Hyracium is a non-violent musk. It is made from a rock on which stone hyrax have been urinating for thousands of years, and the rock is harvested with all these layers of urine. It is leathery with barnyard notes and has a spiciness to it: warm and inviting.
Some smell sources are quite unusual, such as Castor canaidensis: these are beaver scent glands, and they were once part of Chanel No 5. Lots of spicy bretty characters here.
Civet. This comes from the anal gland (most, alas, is not ethically harvested), which is used to make civet paste. This is cured and it becomes more floral, with indole.
Melanie says that learning to smell the components is like learning to play the guitar. Practice is needed. And repetition.
Oud is made from agar wood, and is an expensive base note.
We then looked at a perfume made by Mandy Aftel for Leonard Cohen, titled ancient resins.
‘I’m interested in learning, and how people learn,’ says Melanie. ‘If you want to understand aromas there are many ways of doing this, but many aren’t real practices.’
We then looked at some related aromas that people commonly get mixed up. Violet leaf, which is green and floral (not beta ionone); Beta ionone which is violet flower, and the green side of violet; and Alpha ionone which is the candied floral side.
How do perfumers learn? With Mandy Aftel, they work on categories which are done as a cluster. ‘You practice with clusters of similar things,’ says Melanie. ‘For example, three clusters of citrus.’ Getting to know your material is key. ‘There are certain things you are looking for in assessing a perfume: it is not just how it smells, but how it evolves,’ says Melanie. ‘It is like a piece of music. Each part is cool, but they are different, and you need the whole thing, so you need to track how it evolves.’
A perfume can be broken down into its individual materials by a skilled perfumer, and then even a molecule can be broken down into facets.
For example, you can run orange blossom across a GC (gas chromatograph) and then see the peaks, and from these choose an orange blossom scent with lots of indole. And each type of lavender essence is like a wine: they are all different. She has tried lots of different examples of linden, and they are different. But synthetic linden is just one molecule: farnesyl.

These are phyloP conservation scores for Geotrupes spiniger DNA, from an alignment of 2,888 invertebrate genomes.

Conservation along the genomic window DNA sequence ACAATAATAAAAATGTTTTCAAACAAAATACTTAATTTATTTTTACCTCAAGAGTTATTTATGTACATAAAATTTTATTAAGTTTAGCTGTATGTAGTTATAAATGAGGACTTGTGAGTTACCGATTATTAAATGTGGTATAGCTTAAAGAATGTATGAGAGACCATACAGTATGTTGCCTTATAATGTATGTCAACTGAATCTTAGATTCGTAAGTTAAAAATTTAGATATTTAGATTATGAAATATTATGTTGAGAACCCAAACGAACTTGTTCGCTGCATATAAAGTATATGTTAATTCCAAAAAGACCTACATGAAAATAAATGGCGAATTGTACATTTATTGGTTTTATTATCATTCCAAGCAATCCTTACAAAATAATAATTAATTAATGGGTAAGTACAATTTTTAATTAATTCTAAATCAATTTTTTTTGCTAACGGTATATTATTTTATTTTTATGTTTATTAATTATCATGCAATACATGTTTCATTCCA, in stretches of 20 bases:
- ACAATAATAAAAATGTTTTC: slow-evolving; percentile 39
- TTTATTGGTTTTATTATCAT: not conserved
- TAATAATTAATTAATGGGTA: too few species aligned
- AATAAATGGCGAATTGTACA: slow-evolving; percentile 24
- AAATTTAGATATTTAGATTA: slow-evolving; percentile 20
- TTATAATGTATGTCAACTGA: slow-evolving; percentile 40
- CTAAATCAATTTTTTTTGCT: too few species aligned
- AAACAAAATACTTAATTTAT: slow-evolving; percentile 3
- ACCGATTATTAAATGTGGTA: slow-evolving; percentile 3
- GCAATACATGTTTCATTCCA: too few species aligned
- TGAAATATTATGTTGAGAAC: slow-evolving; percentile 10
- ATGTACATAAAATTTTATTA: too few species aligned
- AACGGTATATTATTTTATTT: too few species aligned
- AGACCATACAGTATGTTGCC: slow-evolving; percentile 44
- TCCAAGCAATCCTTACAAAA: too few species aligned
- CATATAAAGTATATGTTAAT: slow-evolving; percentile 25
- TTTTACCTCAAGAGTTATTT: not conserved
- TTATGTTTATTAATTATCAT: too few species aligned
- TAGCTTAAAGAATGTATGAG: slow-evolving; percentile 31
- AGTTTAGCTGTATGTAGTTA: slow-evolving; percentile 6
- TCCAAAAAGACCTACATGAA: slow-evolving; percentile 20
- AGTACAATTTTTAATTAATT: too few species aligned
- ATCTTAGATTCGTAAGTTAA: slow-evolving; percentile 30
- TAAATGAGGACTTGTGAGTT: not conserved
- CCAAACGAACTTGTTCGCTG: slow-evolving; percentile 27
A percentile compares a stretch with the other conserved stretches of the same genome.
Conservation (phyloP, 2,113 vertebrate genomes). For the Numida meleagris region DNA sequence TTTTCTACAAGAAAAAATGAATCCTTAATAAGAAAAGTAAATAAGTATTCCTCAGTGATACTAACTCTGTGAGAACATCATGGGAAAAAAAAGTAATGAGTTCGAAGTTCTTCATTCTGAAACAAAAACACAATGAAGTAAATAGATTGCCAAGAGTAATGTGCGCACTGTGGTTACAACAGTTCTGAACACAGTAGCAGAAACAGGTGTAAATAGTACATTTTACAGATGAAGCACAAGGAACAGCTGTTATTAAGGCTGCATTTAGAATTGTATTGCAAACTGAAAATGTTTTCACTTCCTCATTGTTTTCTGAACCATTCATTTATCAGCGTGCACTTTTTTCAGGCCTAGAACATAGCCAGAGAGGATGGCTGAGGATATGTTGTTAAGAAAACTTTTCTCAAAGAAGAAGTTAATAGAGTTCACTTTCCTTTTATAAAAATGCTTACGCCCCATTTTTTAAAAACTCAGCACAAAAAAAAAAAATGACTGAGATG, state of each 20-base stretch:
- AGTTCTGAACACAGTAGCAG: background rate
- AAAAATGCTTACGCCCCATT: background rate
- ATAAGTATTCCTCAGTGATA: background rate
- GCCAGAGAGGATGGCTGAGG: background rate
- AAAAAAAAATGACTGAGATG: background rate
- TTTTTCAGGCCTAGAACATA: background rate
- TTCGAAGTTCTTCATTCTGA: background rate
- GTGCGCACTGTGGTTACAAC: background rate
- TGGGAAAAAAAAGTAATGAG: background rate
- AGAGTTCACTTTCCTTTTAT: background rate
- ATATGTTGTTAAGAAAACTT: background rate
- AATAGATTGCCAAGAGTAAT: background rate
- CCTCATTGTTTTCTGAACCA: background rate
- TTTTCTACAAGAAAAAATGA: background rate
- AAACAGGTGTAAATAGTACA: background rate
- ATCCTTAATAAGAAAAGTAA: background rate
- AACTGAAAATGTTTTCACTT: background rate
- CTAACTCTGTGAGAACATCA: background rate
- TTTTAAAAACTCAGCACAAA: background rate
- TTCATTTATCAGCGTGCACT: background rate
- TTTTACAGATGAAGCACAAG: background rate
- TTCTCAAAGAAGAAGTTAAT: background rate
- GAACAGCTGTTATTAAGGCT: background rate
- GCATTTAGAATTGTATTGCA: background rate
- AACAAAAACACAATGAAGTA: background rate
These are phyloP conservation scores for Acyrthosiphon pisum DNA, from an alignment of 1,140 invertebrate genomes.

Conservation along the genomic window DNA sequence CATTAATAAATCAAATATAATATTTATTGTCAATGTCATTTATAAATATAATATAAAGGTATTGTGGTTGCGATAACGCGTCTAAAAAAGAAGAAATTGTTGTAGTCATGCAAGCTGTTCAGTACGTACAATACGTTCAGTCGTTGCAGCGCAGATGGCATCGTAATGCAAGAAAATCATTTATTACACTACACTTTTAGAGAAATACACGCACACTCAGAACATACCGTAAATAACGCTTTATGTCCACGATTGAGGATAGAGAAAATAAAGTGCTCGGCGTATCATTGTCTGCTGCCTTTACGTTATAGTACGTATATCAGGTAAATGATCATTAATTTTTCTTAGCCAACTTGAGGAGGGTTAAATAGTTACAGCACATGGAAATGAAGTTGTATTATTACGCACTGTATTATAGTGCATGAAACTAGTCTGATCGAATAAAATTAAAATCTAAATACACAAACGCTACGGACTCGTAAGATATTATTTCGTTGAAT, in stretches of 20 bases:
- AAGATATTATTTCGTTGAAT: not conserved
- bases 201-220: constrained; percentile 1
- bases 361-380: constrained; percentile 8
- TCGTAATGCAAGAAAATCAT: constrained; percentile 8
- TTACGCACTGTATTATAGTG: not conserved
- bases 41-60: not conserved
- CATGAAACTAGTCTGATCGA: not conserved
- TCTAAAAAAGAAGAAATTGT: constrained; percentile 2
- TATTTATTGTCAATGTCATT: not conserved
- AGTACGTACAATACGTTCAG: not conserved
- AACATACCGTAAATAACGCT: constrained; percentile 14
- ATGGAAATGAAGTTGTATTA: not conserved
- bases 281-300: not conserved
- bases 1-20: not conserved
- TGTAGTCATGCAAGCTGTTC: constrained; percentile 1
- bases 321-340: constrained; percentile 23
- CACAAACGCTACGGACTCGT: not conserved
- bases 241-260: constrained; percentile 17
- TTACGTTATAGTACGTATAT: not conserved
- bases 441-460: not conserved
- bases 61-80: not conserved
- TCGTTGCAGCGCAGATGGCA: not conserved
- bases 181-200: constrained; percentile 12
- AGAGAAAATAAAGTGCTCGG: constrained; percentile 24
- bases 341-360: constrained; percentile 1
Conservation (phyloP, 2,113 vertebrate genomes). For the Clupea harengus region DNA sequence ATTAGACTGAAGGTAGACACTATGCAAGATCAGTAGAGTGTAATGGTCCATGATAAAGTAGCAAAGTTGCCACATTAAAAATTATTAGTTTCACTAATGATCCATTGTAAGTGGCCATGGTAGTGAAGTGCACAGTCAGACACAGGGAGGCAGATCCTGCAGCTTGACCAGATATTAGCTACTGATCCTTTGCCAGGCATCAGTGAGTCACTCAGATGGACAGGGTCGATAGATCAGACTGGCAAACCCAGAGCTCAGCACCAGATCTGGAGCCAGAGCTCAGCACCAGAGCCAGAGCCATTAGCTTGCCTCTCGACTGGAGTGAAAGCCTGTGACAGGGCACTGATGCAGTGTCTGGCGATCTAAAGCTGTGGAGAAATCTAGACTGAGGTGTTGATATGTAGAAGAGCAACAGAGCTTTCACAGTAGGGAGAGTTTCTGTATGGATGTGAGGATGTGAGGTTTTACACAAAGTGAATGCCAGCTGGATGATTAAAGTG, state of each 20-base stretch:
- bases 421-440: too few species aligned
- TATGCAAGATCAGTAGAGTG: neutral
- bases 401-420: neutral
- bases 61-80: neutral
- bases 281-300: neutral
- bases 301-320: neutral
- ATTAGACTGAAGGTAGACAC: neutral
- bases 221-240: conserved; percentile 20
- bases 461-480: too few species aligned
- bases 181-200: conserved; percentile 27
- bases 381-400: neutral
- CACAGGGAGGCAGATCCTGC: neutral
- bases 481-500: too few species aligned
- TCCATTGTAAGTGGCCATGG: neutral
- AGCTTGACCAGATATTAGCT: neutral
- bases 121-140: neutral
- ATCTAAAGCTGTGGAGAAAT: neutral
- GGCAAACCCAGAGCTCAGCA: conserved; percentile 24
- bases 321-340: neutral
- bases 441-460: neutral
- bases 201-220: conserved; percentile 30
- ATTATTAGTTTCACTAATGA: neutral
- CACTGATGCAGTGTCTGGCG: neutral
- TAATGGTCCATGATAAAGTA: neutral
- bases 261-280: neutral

We looked at some more sources. Mimosa is very pretty: white flower smell. Acacia smells like methyl anthranilate, which is the smell of labrusca grapes, and is also found in mandarin orange.
Then it was time to think about creating perfume, using drops of natural essences. We focused on rose.
Rose oxide has a green stemmy character and is spicy, and this is not needed in rose. Actually, it turns out that phenylethylalcohol is the rose note, found in lychee and rose petal. But the wine world seems to think that rose oxide is the significant chemical in the aroma of Gewurztraminer, which is a mistake that perpetuates because people don’t bother smelling the source molecules.
To make a rose perfume we used the following:
- Some rose absolute
The budget was set at 20 drops altogether, and we spent some time varying the proportions until we got something convincing and really nice.
Playing with the different combinations helps you understand the materials. And Melanie says that with knowledge of materials, you can certainly discern more than four molecules in a mix. She emphasizes that choices in blending should be deliberate, and you should be able to explain why you made them.
But there are problems in the world of smell and perfume. Too many people are relying on book knowledge, rather than actually smelling things. ‘I’m not against books,’ says Melanie. ‘I’m against this mind-over-matter logocentric deference that refuses to engage. People are afraid of engaging the world.’
‘Without literacies it’s whatever I decide it is, but if you have literacy, anything can’t be anything.’
The implications of all these ideas for wine? I think we should be training our sense of smell by putting in time smelling source materials. Look at the descriptors used in wine education, or by writers trying to describe wines. Shouldn’t we be spending time smelling these? How true are the various wine kits that offer a sort of training in wine-related aromas? In many cases, real world aromas are hard to mimic with synthetic chemicals in simple blends. We run the danger of developing a somewhat imaginary lexicon if we don’t spend time working on smell.